Observations of a social dance enthusiast based in the Midlands - as sent to a group of his friends and copied to SeeRed, August 2010.
Personal impressions of my 22nd consecutive
Sidmouth Folk Week.
The weather was good: just a few light showers, and not too hot for dancing. (It was lucky it wasn't the following week: which was cold and rainy).
After last year's rain and mud I noticed the extra precautions against wet weather -
campsite entrance, extended marquee floors, walkways, various large gazebos. These must
have cost money.
My main interest, as always, was social dancing. I attended two dance workshops each morning, then went to the Blackmore Gardens marquee for a lunch-time dance, and eat my sandwiches. Afterwards I usually went to the afternoon concert in the Ham marquee (evening Ham concerts aren't included in the standard season ticket).
In previous years I usually had to miss something I'd have liked to go to so I could have an evening meal. This year there was often nothing to do between 4.30 and 7.30 - so I sometimes went back to the tent to eat.
Some evenings there was no social dance (inevitably the ceilidh dance was crowded), on other evenings there were sometimes three social dances (inevitably some were very poorly attended).
Two events I particularly enjoyed featured Saduto: a group of Lithuanian dancers from London. http://www.saduto.co.uk (I'm in the photo of the dance workshop) and www.youtube.com/watch?v=Hlv3bT0QmQw
I do miss the international dance groups who used to come pre 2005.
The social dances were in three church halls (St Theresa's, Methodist and All Saints), each having a comfortable capacity of only about 60, and the larger Blackmore dance marquee. It was expected to be able to use the All Saints church itself, as the fixed pews had been removed to make multi-purpose venue - but it was found out, rather late, that it had been carpeted.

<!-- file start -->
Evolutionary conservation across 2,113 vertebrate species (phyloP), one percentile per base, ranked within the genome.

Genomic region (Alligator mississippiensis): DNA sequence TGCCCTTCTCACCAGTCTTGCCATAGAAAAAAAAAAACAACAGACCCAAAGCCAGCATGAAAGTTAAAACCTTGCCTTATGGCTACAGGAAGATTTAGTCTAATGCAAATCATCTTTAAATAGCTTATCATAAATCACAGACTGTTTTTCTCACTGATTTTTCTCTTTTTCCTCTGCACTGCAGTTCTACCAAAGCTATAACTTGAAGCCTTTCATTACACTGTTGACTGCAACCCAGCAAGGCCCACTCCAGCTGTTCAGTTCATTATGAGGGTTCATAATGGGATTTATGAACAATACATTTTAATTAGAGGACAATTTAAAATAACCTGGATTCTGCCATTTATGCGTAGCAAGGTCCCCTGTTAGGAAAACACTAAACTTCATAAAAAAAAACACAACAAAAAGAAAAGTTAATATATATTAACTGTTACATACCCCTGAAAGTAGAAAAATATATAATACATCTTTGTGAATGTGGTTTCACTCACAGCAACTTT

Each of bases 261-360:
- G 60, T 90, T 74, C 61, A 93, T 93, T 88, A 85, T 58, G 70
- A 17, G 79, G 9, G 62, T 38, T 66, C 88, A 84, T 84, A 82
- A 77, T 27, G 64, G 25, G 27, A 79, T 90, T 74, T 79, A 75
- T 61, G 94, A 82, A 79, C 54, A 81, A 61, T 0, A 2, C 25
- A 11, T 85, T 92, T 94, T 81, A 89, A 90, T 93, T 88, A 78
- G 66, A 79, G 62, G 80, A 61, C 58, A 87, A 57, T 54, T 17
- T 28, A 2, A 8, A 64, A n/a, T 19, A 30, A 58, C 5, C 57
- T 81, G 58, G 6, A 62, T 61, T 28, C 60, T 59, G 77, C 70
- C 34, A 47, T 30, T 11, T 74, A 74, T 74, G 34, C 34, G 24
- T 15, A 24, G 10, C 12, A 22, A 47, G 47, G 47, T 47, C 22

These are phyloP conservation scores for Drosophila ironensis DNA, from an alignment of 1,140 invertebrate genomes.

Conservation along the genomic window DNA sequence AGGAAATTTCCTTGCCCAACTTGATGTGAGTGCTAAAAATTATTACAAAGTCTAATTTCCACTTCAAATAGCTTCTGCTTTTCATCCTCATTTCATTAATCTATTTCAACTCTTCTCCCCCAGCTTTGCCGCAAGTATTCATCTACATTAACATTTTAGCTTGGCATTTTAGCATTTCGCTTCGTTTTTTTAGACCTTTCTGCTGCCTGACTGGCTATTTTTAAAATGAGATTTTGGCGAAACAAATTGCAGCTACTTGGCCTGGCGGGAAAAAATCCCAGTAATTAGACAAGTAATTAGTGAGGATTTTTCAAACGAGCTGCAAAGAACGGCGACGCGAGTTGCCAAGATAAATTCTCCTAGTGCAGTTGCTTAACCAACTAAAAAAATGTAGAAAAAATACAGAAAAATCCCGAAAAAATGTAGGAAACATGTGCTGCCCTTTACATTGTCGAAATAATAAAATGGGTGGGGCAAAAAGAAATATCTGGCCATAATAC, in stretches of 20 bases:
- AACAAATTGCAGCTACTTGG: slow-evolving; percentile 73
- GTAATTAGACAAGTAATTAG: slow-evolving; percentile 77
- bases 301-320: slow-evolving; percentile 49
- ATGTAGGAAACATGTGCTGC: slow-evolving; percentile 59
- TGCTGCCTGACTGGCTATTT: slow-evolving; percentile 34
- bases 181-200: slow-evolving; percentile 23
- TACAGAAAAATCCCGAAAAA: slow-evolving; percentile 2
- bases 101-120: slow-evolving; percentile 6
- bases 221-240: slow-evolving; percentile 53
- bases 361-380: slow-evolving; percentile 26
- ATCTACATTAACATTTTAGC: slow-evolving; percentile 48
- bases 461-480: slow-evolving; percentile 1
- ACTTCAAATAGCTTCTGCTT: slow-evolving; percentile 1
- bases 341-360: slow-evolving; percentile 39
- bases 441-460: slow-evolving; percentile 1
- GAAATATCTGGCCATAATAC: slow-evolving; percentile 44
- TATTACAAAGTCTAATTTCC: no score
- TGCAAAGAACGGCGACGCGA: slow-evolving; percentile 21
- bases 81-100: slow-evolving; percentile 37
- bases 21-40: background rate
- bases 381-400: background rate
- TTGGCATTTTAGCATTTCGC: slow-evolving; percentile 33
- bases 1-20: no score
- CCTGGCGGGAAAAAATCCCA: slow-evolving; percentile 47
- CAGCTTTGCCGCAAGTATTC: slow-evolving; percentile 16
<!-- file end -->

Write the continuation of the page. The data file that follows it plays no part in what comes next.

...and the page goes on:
I went to a couple of evening events in the Bulverton marquee - but, as usual, the music was too loud and the dancers too inexperienced.
I calculated that I was in events for an average of 9 hours per day; and if I paid separately for each event I would have paid £392 (the season ticket cost £148)
Some feel that social dance is being marginalised (I remember 200+ people at 9.30 workshops in the Ham marquee). Is it the lack of provision putting people off, or the lack of interest means less is provided?
There are suggestions that they are considering larger, but out-of-town-centre, dance venues see: www.sidmouthfolkweek.co.uk/Resources/Sidmouth2010SocialDanceFeedback.pdf
I am unlikely to go next year - partly because I prefer Warwick as a festival, and maybe I'll to to Broadstairs for a change.
Whilst the observation that the season ticket is good value compared with buying all event tickets separately is valid, this is a different point from asking whether the season ticket would be even better value if the Bulverton costs were stripped out. Here is someone who has attended for 22 years but who may not come in 2011 - partly because the Sidmouth Festival is not what it was and partly because the 2011 event overlaps with Warwick festival.
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